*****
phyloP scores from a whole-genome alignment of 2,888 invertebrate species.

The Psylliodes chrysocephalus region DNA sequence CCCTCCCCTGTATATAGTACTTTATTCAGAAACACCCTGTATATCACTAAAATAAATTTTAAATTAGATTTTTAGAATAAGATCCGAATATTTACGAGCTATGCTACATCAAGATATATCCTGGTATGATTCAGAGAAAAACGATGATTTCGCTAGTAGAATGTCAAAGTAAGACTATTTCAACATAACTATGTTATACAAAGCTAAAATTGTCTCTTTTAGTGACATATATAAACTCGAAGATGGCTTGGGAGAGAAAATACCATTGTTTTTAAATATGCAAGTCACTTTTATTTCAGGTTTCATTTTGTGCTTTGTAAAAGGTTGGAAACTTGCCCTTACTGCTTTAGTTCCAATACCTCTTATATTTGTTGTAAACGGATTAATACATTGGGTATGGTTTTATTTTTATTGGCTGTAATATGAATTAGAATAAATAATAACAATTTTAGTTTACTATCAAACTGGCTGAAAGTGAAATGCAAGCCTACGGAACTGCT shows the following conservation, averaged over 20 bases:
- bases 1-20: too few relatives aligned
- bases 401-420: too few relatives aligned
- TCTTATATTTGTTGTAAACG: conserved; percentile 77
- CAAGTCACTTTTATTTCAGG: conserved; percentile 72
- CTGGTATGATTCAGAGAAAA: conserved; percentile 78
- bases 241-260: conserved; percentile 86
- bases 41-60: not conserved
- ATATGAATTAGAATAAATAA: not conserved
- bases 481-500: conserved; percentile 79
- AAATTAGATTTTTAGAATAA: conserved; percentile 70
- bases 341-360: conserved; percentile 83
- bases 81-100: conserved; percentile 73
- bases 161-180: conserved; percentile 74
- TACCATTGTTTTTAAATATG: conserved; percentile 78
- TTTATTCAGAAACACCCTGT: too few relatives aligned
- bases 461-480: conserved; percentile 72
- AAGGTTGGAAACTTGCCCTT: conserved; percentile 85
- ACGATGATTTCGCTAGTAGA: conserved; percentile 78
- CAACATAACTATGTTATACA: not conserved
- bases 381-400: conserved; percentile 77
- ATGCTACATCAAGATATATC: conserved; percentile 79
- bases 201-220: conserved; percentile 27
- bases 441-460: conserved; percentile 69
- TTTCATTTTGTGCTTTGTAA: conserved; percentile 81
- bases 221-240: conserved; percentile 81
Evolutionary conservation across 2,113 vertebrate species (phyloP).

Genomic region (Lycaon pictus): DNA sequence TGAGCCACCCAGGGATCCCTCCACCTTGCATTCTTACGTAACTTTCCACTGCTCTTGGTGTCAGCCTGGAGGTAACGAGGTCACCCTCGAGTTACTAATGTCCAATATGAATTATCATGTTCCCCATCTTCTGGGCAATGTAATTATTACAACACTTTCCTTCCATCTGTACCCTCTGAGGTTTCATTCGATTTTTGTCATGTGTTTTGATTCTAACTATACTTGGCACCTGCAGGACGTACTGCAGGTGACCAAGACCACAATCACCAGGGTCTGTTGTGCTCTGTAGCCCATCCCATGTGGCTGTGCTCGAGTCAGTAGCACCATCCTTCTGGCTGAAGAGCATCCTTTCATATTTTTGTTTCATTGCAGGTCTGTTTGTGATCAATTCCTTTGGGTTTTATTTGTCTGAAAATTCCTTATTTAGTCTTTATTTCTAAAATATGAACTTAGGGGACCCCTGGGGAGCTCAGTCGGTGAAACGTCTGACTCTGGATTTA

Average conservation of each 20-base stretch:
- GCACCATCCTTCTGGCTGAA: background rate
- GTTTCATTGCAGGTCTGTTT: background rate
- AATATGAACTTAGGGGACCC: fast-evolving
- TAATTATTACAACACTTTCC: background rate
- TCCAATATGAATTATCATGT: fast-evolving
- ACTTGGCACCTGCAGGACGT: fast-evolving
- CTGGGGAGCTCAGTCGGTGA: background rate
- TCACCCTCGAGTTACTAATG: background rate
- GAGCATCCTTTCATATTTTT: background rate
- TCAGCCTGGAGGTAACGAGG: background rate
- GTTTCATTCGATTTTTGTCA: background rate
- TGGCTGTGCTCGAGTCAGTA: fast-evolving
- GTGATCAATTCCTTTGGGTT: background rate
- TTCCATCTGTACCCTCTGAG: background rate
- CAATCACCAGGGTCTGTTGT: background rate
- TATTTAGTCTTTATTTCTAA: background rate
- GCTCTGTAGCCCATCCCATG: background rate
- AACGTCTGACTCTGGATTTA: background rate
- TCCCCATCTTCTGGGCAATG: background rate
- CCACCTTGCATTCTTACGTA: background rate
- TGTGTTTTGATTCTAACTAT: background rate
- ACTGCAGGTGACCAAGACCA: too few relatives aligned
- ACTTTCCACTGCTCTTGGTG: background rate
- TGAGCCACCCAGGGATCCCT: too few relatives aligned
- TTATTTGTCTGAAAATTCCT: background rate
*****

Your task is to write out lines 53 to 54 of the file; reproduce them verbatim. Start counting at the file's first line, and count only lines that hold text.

- ACTTTCCACTGCTCTTGGTG: background rate
- TGAGCCACCCAGGGATCCCT: too few relatives aligned